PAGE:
The hydraulic jack plate is one of the most mis-understood items aboard many bay and flats boats. Many people see them and think about draft, draft, and draft, but truth be told, there’s a lot more to this story.
While the concept is simple – raise the outboard without tilting it – many people think a jack plate will allow them to get into 6″ of water with a boat that has 9″ of draft. And truth be told, this is initially true; a jack plate can be used to reduce draft by an inch or two while running, since it allows you to raise the drive slightly higher than you’d be able to tilt it without blowing out the prop. There’s just one problem: as soon as you stop in that shallow water, you’ll be stuck there. Your boat’s static draft is usually several inches more than its running draft, and even if the keel is still off the bottom, you won’t be able to pop onto plane with the drive unit raised up as high as the bottom of your boat (in most cases – tunnel hulls can be an exception).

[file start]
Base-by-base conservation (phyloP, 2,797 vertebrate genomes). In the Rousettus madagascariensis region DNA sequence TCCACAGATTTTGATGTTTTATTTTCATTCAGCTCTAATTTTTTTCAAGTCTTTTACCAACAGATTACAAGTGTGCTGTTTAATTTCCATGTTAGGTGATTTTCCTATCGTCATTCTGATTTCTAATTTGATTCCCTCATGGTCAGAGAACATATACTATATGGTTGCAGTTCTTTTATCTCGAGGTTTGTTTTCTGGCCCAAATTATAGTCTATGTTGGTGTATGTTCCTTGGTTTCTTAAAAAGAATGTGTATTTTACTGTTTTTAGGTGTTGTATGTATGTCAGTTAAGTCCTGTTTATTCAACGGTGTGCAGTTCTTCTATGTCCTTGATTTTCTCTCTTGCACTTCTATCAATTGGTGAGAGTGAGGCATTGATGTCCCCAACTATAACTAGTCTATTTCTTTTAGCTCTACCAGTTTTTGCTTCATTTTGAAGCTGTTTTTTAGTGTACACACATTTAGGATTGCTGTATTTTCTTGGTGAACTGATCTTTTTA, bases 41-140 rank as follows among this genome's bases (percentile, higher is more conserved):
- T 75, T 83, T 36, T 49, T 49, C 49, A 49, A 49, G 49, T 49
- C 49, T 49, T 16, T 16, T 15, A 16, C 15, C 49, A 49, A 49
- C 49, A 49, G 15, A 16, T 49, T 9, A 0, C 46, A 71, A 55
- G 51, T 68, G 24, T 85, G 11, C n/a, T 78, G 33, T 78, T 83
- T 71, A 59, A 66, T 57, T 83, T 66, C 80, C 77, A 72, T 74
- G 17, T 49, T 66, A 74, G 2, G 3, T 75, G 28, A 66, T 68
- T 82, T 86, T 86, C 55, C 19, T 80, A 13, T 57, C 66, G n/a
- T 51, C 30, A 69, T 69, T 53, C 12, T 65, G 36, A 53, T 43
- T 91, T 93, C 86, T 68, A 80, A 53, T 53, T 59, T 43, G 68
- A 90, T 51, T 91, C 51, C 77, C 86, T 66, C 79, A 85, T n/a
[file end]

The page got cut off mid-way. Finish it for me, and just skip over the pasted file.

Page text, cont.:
Okay, so the draft you save comes only while on plane – this is still a good perk, since you can run over shallow flats to get to deeper waters, where you’ll find fish and then later be able to hop back onto plane and skim the surface to freedom. But for most of us, the cost of a jack plate may well out-weigh this lone benefit. Wait a sec – this is only a small part of the story. By being able to adjust drive height without tilting the engine, you can see a significant speed and efficiency boost. You also get a performance boost since the jack plate moves the engine several inches aft of the transom, which often improves the boat’s balance and natural trim angle. In fact, jack plates were used by racers and speed demons long before anyone tried using them to reduce draft.
Just how much speed and efficiency will you gain by adding a jack plate? That depends on the type of boat you run, its hull design, running draft, and a host of other factors. But the bottom line is this: the advanatges you’ll gain with a jack plate go far beyond mere running draft and on most bay and flats boats, once you’ve tried using one, you’ll never again want to run without a jack on the back.